With the Iowa Alcoholic Beverages Division, 80th Annual Report (2014), this may be a good time to take a look at Iowans' drinking habits. (And see Rod Boshart, "Alcohol sales in Iowa leveling off but still record," The Gazette, November 19, 2014.)
While some argue it's time to call off our war on drugs, Ethan Nadelmann, "Why We Need to End the War on Drugs," TED Talks, October 2014, others suggest we need to reexamine our peace treaty with alcohol.
One is reminded of the story of the father who, when told that his son and friends were nearly killed in a drunk driving accident responded, "Oh, thank goodness they weren't using drugs."
Alcohol is, by almost every measure, far and away our nation's number one hard drug. It is involved in roughly half of all sexual assaults and other violent crimes, a problem for roughly half of all our prison population, the cause of billions of dollars in losses to businesses and taxpayers, with an adverse impact on millions of children, other family members, and fellow employees.
The National Institute on Alcohol Abuse and Alcoholism reports in its "Alcohol Facts and Statistics" that 56% of Americans over 18 reported consuming alcohol during the past month, and 25% reported binge drinking (the source of 75% of the $223 billion annual loss from alcohol misuse, including 40% of aggressive incidents, 22% of police time, and 13% of employee sick days). The third leading preventable causes of death are alcohol-related (6% of all global deaths, or 3.3 million persons; 40% of traffic-related deaths). Alcohol has been identified as a risk factor for cancers of the mouth, esophagus, pharynx, larynx, liver, and breast. Those affected by others' alcohol misuse include millions of family members and fellow workers; 10% of children live with a parent with alcohol problems.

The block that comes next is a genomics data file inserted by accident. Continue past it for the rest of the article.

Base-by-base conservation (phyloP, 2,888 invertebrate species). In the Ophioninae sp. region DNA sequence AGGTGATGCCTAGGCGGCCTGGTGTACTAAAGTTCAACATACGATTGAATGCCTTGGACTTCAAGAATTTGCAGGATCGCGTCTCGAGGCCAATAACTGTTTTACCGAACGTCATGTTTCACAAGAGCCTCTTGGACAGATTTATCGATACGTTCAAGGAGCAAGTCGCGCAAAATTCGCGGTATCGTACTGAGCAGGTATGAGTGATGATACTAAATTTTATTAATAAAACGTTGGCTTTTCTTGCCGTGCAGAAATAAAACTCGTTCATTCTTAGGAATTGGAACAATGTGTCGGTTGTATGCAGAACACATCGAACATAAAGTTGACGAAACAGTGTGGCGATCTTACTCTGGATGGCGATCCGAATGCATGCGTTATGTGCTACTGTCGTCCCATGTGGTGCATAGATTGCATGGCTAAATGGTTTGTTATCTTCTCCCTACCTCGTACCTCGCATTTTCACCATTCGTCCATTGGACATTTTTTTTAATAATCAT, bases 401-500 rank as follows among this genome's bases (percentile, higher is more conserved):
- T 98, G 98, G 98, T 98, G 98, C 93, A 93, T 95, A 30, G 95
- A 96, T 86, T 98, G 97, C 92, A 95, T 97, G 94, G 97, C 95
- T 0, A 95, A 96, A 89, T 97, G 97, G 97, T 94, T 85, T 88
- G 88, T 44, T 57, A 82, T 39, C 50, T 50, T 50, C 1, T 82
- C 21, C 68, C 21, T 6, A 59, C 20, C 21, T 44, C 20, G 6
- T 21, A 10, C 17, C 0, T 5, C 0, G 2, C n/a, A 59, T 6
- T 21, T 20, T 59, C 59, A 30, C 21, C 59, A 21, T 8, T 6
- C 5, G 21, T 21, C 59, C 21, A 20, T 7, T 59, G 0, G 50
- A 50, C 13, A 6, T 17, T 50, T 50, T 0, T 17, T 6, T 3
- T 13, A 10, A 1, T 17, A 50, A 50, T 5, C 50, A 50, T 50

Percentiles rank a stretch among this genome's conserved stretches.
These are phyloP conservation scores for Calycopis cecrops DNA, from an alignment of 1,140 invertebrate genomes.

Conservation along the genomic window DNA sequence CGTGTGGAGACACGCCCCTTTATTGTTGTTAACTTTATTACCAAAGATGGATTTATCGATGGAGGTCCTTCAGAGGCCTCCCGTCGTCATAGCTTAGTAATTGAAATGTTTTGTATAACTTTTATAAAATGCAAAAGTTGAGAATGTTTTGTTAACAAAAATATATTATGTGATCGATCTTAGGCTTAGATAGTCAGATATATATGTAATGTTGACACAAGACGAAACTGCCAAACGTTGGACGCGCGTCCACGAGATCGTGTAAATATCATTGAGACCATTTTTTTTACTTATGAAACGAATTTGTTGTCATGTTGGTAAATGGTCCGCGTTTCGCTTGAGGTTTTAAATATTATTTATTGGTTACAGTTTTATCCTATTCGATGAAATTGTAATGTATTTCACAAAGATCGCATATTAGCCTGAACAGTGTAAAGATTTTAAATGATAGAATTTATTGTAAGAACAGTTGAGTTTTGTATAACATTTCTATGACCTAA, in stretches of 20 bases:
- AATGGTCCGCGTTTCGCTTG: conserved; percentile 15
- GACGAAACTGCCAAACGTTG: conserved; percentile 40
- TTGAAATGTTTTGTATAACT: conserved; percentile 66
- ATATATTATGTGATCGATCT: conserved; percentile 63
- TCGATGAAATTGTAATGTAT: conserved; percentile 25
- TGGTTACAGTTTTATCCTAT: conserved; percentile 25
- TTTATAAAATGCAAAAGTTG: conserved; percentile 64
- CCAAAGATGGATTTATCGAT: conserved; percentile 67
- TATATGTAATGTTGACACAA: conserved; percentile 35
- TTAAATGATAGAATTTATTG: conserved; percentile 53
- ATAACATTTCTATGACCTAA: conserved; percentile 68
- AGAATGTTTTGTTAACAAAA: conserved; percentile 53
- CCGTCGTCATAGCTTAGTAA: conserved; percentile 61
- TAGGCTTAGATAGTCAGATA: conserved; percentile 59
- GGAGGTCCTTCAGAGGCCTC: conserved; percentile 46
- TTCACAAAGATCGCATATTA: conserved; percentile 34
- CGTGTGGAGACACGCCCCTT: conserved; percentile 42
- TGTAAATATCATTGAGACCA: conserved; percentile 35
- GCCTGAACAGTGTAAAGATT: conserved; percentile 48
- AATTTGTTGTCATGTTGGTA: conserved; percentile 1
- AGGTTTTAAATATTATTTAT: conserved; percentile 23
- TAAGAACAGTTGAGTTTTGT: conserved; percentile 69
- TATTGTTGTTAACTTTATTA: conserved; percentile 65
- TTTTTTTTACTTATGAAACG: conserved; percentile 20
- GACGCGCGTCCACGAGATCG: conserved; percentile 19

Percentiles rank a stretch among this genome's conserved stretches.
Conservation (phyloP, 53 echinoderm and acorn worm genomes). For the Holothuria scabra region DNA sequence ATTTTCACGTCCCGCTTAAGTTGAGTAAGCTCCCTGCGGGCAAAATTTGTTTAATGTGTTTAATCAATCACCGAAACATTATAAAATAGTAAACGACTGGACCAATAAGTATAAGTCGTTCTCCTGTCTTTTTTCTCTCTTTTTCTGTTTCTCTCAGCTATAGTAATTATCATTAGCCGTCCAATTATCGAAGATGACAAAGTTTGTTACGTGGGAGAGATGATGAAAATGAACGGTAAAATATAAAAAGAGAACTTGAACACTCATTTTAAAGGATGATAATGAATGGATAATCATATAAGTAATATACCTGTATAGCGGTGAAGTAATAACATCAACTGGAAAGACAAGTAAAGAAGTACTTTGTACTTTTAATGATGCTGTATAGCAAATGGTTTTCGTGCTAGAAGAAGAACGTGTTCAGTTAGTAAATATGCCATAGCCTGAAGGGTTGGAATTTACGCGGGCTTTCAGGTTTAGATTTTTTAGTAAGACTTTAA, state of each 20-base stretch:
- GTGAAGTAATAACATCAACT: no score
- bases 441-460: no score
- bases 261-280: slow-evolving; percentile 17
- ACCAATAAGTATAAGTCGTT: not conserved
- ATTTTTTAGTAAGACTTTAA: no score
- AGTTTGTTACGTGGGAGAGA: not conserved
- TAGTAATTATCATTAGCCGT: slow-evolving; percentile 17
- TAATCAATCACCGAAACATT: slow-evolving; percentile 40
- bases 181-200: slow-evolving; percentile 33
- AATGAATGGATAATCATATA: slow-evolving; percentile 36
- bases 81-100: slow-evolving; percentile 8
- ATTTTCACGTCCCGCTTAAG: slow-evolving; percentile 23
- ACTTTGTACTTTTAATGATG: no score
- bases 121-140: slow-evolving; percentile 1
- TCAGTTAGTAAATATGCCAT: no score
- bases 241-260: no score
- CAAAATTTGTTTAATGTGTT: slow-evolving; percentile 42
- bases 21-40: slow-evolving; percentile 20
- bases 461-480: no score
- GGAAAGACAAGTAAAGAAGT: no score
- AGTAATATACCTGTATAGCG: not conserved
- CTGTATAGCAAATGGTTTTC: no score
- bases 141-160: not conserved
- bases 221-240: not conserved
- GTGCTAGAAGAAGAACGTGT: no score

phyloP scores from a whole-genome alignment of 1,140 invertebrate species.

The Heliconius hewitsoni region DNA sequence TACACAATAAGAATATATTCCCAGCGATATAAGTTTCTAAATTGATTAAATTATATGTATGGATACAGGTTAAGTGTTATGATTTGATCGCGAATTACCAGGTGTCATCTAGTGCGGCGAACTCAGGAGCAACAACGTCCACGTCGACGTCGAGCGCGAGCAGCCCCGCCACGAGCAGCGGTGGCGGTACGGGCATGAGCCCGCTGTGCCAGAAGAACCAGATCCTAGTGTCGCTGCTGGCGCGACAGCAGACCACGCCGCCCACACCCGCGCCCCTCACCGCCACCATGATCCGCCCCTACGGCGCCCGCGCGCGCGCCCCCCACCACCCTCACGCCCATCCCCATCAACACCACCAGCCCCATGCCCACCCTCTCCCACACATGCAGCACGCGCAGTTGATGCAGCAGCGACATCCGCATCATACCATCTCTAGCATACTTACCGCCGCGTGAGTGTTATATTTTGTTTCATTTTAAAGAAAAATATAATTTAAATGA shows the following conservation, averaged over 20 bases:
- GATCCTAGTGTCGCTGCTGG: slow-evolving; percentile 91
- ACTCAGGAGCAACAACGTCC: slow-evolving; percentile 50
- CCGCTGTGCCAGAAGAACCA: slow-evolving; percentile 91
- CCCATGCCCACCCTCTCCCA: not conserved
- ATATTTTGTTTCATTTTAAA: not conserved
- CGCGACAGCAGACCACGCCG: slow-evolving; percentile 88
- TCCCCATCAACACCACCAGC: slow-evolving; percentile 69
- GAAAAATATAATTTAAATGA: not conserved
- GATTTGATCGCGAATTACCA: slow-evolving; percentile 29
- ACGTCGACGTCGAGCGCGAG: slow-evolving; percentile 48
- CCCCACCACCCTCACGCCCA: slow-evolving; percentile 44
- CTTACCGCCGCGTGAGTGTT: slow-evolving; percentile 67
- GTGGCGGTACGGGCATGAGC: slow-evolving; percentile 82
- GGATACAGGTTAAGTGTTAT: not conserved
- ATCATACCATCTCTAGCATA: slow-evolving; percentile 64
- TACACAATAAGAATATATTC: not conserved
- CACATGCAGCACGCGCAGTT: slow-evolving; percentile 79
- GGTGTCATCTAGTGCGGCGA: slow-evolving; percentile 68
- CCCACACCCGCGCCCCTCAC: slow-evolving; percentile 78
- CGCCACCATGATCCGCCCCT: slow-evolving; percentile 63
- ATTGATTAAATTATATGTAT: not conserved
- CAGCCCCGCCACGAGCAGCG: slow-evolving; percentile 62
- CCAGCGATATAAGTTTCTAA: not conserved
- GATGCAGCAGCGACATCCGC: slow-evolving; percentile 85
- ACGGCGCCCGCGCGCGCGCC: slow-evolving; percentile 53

Researchers estimate that each year: 1,825 college students between the ages of 18 and 24 die from alcohol-related unintentional injuries, including motor-vehicle crashes; 696,000 students are assaulted by a drunken student, including 97,000 students who report experiencing alcohol-related sexual assault or date rape. About 1 in 4 report academic consequences from drinking, including missing class, falling behind in class, doing poorly on exams or papers, and receiving lower grades overall.
So just how much are Iowans drinking?
According to the Iowa Alcoholic Beverages Division, 80th Annual Report (2014) there are 2,178,145 Iowans of legal drinking age (over 21).
How should we calculate "a drink"? For consistency, we'll use the definition of a "standard drink" provided by the National Institute on Alcohol Abuse and Alcoholism: 14 grams of pure alcohol, which is the average content of 12 ounces of beer, 5 ounces of wine, or 1.5 ounces of 80-proof liquor. "What Is a Standard Drink?" National Institute on Alcohol Abuse and Alcoholism.
Since most of us don't even drink water a gallon at a time, let lone alcohol, here it is in "standard drinks" consumed annually by each of us (on average): 366 bottles of beer, 196 shots of 80-proof liquor, and 51 glasses of wine. (Johnson County, with 93,581 legal drinkers is consuming 250 shots a year per capita, and is probably substantially above the state average for beer as well, especially if the illegal consumption by students could be counted.)
What should one conclude from these numbers? It's hard to say. There are skirmishes around the drinking age -- whether it should be 21 or 18 -- but there is no longer any pressure for prohibition. The stats indicate that we're consuming a lot of alcohol (certainly by my personal standards), especially when one considers that roughly one-third of all Americans don't drink at all. And we're suffering our share of the consequences in violence, prison and hospital admissions, economic losses, and other aspects of a boozing lifestyle. On the other hand, Iowa is 23rd among all the 50 states in per capital consumption -- for any who find the comparison comforting.
Nonetheless, for a state that's having difficulty even approving medical marijuana, let alone substituting treatment for prison for all recreational drug use, it's long past time we treated alcohol as the nation's number one hard drug that it is. We can do better -- for our health, for our young people, and for our taxpayers.